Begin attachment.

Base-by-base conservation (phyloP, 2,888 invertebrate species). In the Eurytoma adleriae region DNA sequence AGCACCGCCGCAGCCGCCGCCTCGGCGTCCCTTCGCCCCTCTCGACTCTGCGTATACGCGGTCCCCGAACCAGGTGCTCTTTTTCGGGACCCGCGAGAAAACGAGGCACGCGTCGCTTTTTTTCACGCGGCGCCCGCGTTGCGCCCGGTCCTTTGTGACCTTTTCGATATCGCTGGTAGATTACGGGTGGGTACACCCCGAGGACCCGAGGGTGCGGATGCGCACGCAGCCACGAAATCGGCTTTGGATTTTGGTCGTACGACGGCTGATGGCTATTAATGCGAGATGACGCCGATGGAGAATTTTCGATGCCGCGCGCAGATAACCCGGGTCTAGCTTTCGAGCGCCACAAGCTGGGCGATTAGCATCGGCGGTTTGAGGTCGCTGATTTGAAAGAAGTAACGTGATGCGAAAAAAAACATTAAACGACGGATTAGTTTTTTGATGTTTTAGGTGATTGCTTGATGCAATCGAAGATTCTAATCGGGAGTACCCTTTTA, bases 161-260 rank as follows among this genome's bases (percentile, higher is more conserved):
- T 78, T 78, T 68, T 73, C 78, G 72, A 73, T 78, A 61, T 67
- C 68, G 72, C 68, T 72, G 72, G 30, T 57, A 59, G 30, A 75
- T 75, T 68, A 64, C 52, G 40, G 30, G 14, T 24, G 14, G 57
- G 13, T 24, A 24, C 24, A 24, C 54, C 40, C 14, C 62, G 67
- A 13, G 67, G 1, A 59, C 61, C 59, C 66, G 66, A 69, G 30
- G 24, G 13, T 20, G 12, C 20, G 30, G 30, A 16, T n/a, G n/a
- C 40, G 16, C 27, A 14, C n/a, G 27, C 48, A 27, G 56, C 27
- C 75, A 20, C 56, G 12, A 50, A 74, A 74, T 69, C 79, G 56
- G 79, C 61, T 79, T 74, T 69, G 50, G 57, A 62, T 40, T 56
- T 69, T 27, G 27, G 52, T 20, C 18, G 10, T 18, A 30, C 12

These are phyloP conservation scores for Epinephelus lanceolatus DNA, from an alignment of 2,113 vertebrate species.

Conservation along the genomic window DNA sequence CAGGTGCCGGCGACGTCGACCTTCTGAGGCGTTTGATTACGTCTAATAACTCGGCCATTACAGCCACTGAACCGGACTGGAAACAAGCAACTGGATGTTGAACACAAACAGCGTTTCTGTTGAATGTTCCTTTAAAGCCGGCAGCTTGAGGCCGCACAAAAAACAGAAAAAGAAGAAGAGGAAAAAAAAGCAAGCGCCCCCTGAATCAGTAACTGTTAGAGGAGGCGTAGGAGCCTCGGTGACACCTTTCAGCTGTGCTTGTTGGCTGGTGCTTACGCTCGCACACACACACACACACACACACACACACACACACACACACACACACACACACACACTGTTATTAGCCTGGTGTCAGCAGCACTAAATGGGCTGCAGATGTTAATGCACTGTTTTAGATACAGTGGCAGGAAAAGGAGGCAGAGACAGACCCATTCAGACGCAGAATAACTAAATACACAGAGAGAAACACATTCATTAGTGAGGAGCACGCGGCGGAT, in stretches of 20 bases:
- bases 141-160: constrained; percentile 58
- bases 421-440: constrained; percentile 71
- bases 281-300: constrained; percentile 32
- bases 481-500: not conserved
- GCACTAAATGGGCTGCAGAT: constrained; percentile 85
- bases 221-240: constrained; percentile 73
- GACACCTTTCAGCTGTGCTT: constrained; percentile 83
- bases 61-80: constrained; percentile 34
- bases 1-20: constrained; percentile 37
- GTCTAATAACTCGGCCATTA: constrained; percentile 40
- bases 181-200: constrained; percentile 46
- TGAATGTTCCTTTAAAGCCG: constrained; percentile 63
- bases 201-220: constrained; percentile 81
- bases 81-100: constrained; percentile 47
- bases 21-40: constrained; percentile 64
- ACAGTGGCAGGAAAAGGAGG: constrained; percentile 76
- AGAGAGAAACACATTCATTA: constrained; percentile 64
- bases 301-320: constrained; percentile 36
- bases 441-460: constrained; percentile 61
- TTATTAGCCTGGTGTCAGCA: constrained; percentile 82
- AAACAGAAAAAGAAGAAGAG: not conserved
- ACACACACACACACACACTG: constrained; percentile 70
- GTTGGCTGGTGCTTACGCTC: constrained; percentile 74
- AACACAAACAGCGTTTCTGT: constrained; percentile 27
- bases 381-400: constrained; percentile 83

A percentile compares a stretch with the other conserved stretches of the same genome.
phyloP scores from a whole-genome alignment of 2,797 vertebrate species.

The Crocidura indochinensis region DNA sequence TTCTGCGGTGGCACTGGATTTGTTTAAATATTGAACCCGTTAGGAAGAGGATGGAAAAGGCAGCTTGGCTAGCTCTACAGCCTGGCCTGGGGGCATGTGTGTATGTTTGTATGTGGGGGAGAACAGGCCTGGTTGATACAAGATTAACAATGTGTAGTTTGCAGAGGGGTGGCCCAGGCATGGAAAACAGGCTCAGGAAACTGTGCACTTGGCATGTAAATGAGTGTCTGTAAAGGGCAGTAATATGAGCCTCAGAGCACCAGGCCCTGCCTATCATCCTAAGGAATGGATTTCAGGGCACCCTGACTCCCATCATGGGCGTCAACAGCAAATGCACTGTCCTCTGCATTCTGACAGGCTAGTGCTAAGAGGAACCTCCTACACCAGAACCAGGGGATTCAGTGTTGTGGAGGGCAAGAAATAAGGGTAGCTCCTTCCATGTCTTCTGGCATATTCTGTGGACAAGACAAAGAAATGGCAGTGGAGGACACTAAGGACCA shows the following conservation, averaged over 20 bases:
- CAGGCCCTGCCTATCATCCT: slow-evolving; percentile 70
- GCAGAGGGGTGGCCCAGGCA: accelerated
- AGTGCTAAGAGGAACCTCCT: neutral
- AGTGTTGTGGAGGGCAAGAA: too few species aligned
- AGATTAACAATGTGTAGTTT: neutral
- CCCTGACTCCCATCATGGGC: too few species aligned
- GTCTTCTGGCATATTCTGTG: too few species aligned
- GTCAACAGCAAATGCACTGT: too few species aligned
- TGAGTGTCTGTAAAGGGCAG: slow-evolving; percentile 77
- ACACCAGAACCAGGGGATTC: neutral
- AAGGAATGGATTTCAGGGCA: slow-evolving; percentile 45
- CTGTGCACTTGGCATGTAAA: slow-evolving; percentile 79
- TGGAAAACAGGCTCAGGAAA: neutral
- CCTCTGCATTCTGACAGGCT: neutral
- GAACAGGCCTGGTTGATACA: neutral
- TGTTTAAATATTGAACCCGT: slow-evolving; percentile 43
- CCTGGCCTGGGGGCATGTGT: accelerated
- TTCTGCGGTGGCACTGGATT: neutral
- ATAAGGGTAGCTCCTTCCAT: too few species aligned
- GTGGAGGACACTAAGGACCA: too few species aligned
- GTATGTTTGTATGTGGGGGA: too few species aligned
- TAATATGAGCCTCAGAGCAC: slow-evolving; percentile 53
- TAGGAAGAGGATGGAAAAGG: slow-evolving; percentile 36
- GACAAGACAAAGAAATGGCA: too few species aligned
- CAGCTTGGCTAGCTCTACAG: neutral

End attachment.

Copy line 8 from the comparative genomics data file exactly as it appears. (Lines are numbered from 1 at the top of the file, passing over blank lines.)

- C 40, G 16, C 27, A 14, C n/a, G 27, C 48, A 27, G 56, C 27